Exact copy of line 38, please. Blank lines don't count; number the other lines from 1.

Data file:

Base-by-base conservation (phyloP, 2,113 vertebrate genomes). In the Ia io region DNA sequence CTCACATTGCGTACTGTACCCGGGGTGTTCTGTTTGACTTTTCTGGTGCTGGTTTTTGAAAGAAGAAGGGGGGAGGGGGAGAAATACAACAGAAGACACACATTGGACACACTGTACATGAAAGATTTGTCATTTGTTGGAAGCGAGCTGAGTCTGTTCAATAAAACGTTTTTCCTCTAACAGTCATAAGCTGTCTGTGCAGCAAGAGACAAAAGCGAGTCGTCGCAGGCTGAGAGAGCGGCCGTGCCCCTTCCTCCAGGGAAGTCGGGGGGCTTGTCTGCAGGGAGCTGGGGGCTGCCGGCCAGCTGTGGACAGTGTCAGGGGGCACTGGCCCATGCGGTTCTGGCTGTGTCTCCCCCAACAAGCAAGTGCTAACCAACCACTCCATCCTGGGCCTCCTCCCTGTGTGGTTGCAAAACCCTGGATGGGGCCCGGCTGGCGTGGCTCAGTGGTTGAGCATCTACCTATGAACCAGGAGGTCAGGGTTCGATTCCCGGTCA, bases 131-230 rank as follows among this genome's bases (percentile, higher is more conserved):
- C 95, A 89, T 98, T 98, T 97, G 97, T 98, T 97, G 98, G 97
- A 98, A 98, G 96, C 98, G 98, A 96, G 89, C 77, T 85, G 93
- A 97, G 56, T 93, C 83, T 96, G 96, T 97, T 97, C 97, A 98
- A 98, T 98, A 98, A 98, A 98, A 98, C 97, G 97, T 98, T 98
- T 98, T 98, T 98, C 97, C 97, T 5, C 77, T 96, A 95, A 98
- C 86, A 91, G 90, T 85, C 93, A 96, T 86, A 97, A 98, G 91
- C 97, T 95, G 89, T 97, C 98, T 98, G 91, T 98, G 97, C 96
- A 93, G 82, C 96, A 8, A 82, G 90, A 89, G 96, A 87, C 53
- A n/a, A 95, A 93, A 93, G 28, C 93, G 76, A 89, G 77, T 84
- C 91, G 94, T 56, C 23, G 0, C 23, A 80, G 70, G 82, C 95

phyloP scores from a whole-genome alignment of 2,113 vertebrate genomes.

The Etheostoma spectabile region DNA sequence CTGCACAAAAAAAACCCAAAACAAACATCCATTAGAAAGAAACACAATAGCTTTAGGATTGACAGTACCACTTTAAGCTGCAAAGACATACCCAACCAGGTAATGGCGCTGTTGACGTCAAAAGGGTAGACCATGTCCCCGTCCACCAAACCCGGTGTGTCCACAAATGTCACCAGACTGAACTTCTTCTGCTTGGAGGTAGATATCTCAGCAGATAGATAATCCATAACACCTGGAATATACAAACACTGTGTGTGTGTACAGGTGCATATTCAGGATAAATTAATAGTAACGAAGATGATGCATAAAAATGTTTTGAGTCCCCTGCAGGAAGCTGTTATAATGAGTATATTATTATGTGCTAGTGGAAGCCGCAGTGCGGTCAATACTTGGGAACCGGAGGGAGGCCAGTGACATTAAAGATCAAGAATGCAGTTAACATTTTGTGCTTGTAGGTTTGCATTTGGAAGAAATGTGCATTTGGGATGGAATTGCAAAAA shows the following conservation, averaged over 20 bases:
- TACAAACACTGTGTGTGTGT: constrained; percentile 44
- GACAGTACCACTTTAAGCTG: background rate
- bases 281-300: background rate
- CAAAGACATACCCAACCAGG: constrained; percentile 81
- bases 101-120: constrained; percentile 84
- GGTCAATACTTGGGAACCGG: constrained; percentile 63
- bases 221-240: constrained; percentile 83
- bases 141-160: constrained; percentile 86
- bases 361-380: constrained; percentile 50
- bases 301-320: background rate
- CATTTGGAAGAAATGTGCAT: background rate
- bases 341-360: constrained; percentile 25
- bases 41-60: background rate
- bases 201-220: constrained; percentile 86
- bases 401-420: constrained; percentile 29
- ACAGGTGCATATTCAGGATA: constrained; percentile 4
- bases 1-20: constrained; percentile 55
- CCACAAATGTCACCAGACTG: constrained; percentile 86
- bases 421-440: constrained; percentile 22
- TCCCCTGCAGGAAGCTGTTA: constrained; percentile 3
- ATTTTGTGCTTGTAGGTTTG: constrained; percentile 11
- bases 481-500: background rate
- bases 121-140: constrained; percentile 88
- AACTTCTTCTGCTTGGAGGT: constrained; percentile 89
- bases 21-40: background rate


- bases 21-40: background rate